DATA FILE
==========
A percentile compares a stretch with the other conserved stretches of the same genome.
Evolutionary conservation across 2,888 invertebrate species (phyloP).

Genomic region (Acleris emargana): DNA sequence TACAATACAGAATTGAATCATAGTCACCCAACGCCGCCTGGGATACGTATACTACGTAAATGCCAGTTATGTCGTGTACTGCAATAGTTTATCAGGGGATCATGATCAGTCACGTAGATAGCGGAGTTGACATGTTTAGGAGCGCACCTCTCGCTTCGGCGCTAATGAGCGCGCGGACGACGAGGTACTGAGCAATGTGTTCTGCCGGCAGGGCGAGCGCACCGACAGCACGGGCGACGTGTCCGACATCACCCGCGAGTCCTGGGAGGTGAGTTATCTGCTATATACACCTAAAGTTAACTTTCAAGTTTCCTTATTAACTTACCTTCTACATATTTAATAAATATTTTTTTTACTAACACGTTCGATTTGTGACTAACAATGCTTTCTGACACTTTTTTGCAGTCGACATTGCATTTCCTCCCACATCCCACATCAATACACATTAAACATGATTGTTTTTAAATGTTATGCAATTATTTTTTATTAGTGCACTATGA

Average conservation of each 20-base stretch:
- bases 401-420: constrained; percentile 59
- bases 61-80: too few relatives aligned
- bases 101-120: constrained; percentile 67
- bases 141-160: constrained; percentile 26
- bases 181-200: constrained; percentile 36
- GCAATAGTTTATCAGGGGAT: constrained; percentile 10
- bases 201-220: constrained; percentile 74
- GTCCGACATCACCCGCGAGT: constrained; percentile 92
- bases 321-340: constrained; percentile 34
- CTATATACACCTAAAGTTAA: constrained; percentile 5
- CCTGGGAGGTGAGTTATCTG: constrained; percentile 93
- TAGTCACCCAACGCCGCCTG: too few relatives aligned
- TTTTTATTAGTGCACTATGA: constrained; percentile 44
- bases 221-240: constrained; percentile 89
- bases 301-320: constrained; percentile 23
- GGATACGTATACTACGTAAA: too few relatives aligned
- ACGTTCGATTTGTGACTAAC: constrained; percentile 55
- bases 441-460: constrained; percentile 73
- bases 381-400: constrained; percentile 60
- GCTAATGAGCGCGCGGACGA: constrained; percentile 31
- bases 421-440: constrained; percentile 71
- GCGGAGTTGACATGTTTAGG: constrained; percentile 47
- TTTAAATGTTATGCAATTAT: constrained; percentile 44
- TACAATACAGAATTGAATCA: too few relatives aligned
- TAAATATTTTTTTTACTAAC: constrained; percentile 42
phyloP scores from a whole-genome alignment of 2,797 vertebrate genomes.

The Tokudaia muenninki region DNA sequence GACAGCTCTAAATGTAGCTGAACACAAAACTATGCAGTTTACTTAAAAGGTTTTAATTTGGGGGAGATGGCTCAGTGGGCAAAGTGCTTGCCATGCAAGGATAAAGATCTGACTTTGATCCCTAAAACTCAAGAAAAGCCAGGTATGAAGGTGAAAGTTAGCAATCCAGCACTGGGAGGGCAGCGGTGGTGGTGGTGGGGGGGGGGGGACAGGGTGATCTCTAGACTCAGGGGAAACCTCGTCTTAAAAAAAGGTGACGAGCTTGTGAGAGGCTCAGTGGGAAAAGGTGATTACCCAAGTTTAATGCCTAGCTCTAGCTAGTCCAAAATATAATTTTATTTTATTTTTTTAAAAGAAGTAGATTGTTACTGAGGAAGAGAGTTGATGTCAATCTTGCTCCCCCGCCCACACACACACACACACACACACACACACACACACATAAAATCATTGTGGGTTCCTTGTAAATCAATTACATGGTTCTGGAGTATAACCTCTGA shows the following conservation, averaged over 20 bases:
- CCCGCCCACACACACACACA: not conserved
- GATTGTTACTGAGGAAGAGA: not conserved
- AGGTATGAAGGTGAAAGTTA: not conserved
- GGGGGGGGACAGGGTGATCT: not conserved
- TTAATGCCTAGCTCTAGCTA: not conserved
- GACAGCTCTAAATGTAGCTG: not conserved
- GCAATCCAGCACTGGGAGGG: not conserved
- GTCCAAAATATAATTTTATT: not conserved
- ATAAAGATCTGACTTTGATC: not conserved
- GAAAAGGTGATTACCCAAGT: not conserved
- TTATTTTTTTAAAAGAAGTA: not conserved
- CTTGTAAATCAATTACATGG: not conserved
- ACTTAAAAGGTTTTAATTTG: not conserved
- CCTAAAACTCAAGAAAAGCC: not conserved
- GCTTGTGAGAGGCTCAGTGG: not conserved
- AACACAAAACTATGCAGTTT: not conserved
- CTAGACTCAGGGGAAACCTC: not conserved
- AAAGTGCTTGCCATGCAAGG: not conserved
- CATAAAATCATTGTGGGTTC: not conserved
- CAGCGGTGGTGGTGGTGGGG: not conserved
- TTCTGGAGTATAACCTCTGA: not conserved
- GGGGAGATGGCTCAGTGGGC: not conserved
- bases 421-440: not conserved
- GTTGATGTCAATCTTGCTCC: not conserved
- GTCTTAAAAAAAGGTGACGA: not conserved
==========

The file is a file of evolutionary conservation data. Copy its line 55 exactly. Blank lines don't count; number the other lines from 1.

- GTTGATGTCAATCTTGCTCC: not conserved